this an attempted '911' from the Stuart times?
the plotters terrorists? Were they set up by the forces of the State?
Click to enlarge an article
from The Guardian (2003)
showing how much of
London would have been
Click to enlarge this engraving of the plotters
Click to enlarge this painting of Robert Cecil
remember the Fifth of November - Gunpowder
The gruesome execution of Guy Fawkes is celebrated
year in Britain. He wasn't actually burned at the
- the punishment for heresy (a crime against
religion), he was given a traitor's death - hanging, drawing
James Stuart had been King of England for two years.
foreigner and came across as rude and ill-mannered
to the English. He was also following the hugely
popular Queen Elizabeth, in a time of
continued religious conflict between Protestants and Catholics.
James tried to please all sides. He stopped the
heavy fines which Catholics had to pay for not going to Protestant church.
However this was unpopular and he quickly began them again.
A group of Roman Catholics decided to assassinate
James and replace him with his daughter Elizabeth who they would convert to
Catholicism. The group was led by Robert Catesby, and a soldier called Guy
Fawkes was put in charge of the explosives.
What is? Crime, Punishment, Protest|
How have these changed? Crime, Protest,
Punishment and Policing.
Rebellion, Pilgrimage of Grace, Gunpowder Plot, Vagabonds, Poaching, Smuggling,
Highwaymen, Witchcraft, Corporal Punishment, Bloody Code........more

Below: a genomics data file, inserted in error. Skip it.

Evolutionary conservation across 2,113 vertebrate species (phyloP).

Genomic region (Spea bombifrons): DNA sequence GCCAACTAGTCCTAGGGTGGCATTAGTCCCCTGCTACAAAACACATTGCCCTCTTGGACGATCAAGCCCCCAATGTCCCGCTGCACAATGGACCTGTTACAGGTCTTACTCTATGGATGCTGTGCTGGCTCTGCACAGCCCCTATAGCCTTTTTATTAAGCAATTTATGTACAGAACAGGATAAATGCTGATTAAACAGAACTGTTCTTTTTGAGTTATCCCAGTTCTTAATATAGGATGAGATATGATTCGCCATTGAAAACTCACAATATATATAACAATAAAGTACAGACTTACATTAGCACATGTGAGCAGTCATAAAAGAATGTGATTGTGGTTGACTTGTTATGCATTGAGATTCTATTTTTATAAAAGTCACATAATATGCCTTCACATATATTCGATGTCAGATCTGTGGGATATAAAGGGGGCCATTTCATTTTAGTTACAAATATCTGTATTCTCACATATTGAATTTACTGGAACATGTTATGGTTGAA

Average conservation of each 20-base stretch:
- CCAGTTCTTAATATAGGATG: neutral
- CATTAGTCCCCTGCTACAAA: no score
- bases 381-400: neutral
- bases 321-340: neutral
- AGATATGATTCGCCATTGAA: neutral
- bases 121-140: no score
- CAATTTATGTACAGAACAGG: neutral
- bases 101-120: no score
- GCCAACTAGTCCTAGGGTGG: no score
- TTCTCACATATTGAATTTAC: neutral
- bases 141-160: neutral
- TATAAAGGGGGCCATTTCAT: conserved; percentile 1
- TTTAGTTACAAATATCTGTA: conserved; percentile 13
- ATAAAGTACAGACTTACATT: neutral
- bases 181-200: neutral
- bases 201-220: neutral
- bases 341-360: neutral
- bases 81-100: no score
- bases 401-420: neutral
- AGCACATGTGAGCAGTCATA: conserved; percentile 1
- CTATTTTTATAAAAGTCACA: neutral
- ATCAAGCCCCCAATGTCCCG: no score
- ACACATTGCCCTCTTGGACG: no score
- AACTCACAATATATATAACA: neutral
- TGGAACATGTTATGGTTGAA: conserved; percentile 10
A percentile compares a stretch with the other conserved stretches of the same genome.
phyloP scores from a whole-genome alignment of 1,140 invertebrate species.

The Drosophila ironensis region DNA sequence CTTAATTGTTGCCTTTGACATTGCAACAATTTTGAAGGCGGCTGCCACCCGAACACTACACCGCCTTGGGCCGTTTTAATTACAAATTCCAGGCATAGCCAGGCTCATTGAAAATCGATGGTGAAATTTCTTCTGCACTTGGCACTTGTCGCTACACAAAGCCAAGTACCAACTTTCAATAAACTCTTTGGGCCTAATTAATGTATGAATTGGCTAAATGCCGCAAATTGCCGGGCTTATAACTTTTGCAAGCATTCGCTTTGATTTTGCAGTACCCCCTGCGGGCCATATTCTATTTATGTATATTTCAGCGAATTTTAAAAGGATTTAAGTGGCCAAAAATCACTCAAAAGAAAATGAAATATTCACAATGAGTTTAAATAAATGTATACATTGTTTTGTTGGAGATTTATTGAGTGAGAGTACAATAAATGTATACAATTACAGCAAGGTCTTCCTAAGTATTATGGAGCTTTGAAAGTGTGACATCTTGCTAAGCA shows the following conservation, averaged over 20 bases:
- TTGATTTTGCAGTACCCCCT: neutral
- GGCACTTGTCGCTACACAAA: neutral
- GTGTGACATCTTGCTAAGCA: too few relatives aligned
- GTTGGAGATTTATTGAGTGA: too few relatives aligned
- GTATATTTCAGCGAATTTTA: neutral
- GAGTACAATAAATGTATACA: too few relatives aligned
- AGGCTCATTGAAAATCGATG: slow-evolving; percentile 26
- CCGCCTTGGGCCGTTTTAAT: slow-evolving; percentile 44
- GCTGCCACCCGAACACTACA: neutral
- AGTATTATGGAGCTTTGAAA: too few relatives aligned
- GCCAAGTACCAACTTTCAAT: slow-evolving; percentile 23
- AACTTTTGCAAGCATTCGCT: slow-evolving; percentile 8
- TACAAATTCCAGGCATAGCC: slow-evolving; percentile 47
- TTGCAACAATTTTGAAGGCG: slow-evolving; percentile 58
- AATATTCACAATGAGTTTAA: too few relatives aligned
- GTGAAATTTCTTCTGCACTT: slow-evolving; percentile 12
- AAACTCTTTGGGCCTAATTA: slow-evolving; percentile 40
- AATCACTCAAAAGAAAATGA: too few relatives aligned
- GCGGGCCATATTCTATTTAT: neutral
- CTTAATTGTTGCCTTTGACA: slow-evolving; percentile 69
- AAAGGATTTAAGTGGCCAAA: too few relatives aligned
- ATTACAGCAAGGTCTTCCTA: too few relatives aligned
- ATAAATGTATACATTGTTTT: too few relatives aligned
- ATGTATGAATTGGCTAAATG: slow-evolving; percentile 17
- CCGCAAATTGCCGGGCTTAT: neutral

robbery, Poverty, Police, Transportation, Prisons, Luddites, Swing Riots,
Chartism, Prison Reformers, Dock Strike........more
Movement, Conscientious Objectors, General Strike, Hanging, Youth Detention,
Fingerprinting, DNA, Surveillance, Drug Crime, Hooliganism, Community Service,
Aske, Matthew Hopkins, Jonathan Wild, Dick Turpin, John Howard, Elizabeth Fry,
The Official Story
Robert Cecil was the king's chief minister. He was
in charge of the security of the state, and had spies everywhere. When Fawkes
was captured he was tortured on the rack and confessed to the plot.
Cecil said that the plotters had planned to blow up
the king at the state opening of Parliament. They tried to tunnel underneath the
building, but then rented a cellar directly below the House of Lords. 36 barrels
of gunpowder were put in place and primed to explode.
A letter arrived, according to Cecil, at the home of
Lord Mounteagle, the brother-in-law of Francis Tresham, one of the plotters,
warning him of a 'terrible blow' that will happen. Mounteagle rushed with the
letter to Cecil. The cellars were searched and Fawkes, under the false name John
Johnson, was found and arrested. The remaining plotters were found, four were
shot and the rest brought to London for trial.
Cecil's story does raise questions:
- No-one saw the tunnel being dug, nor was the
tunnel ever found!
- Who would rent a cellar underneath Parliament
to a group of Catholics? A friend of Cecil - who died on 5 November!
- Gunpowder was strictly controlled by the State
- how was so much able to fall into the plotters' hands so easily?
- There are doubts as to the authenticity of the
Mounteagle letter. It was supposed to have been written by Francis Tresham.
- Tresham was not arrested and tried, but died
in the Tower, mysteriously.